Gov. Jerry Brown has signed into law a Bay Area senator’s bill to use $24 million from gun background-check fees to boost a program that takes handguns and assault weapons away from those who aren’t legally allowed to have them.
This is the first gun-policy bill to make it to Brown’s desk this year.
SB 140 by state Sen. Mark Leno, D-San Francisco, gives a big boost to the state Justice Department’s Armed Prohibited Persons System (APPS), which cross-references the state’s list of handgun and assault-weapon owners with ever-updated lists of newly convicted felons and mental-health commitments. APPS, launched in 2007, had developed a huge backlog; the new law is effective immediately because it was designated an urgency measure.
“While our state is the only one in the nation that has a system to track and identify persons who at one time made legal purchases of firearms but are now barred from possessing them, until now we have lacked sufficient resources to take back those weapons,” Leno said in a news release. “We know for the safety of our communities that these people should not possess guns, and our reinvestment in this tracking program gives us the opportunity to confiscate them.”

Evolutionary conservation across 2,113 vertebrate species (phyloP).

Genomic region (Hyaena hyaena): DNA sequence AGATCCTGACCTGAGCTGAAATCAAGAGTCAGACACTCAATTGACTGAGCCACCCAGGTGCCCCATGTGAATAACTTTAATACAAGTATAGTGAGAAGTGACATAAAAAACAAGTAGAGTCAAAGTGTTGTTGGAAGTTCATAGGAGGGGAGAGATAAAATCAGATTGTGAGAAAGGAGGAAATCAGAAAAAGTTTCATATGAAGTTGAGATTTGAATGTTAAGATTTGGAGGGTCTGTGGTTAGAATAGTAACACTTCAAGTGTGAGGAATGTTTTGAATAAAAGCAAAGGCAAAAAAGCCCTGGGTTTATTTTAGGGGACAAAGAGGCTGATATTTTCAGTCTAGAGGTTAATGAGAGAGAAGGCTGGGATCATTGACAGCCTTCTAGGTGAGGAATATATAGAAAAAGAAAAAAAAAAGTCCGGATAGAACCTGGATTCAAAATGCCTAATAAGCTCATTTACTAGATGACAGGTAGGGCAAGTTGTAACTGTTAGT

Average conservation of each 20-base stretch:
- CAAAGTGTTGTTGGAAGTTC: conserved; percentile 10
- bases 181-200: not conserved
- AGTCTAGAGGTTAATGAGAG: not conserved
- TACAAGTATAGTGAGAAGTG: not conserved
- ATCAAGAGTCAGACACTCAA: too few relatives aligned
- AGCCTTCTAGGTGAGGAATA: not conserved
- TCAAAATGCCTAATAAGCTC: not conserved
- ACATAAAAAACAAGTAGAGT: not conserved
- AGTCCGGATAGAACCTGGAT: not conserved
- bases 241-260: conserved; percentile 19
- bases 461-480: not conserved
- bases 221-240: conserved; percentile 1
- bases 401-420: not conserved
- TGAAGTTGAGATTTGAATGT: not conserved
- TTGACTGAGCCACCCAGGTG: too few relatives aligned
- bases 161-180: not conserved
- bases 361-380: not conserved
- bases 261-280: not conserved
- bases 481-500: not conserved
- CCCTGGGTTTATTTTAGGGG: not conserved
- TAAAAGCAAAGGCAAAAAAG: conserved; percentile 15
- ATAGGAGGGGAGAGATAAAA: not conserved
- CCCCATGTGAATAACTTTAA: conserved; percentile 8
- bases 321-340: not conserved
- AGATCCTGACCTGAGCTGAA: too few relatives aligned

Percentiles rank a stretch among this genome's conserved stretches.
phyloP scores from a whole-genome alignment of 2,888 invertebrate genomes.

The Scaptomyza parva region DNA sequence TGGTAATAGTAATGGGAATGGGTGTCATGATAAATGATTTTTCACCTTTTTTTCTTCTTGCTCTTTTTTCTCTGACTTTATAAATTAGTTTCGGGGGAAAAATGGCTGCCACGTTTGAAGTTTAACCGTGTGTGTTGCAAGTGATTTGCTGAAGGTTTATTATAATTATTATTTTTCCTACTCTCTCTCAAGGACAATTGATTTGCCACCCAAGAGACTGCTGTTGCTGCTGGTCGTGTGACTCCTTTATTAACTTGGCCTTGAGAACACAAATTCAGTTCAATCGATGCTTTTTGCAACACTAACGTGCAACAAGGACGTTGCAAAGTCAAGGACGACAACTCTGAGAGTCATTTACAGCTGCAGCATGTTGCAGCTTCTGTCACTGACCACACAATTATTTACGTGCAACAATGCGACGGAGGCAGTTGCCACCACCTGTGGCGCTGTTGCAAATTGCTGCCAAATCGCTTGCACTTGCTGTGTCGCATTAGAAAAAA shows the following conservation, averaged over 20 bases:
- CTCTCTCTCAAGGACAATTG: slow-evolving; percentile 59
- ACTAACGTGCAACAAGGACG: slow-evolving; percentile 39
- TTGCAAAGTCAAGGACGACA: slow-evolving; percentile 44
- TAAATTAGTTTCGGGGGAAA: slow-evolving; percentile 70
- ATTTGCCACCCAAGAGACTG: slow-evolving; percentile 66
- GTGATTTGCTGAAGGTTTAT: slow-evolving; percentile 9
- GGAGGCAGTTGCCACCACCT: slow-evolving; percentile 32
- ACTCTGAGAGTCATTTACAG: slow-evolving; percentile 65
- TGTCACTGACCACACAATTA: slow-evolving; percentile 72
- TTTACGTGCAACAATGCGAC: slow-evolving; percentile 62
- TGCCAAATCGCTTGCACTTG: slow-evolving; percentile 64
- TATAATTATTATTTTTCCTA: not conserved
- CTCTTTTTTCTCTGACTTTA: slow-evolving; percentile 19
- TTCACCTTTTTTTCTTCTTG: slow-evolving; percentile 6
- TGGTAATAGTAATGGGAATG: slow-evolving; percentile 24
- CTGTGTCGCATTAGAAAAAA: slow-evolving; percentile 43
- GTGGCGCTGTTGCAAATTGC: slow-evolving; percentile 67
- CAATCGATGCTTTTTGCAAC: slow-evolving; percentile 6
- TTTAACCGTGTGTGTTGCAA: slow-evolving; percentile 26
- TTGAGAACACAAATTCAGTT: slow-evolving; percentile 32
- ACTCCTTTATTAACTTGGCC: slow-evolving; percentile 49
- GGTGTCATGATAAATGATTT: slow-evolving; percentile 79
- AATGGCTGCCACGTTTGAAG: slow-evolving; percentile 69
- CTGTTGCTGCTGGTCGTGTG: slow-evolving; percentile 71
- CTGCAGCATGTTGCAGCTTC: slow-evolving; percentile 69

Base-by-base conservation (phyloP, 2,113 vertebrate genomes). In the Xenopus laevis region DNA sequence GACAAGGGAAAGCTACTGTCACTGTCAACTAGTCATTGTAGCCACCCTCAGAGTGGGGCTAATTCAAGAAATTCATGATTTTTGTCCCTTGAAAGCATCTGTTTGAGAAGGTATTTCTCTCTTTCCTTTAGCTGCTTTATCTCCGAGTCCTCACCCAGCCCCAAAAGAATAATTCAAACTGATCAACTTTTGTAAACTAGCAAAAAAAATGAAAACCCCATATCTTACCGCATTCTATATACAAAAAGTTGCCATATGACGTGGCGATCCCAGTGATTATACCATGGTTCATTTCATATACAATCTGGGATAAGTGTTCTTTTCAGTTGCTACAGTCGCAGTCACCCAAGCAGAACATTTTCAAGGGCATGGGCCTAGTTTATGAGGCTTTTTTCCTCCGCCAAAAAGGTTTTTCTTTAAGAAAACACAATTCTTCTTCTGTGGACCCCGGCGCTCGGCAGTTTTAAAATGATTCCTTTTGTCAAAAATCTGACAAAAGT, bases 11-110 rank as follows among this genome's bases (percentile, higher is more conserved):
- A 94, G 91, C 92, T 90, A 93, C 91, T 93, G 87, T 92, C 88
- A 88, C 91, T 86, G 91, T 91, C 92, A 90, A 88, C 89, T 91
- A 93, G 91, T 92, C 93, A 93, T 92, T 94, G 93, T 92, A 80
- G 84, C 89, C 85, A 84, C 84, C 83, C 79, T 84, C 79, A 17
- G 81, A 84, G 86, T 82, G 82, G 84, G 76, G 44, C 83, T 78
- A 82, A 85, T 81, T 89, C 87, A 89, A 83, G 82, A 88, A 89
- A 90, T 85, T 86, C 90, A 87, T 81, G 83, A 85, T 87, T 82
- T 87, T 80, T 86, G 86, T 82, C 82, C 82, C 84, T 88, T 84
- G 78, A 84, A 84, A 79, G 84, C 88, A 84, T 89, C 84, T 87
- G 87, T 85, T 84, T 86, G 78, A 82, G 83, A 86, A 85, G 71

The Justice Department’s Firearms Bureau has identified about 20,000 Californians who illegally possess an estimated 40,000 handguns and assault weapons, and the list grows longer by 15 to 20 people per day. Attorney General Kamala Harris said the money will let her increase the number of agents who go out and seize these firearms.
Agents last year seized more than 2,000 firearms, 117,000 rounds of ammunition and 11,072 illegal high-capacity magazines in targeted sweeps.
Gun-rights and lobbying groups including the National Rifle Association, the National Shooting Sports Foundation and the California Rifle and Pistol Association had opposed the bill, saying lawful gun owners shouldn’t pay the cost of such a program; any surplus background-check fee money should be returned or lead to a reduction in the fee, they said.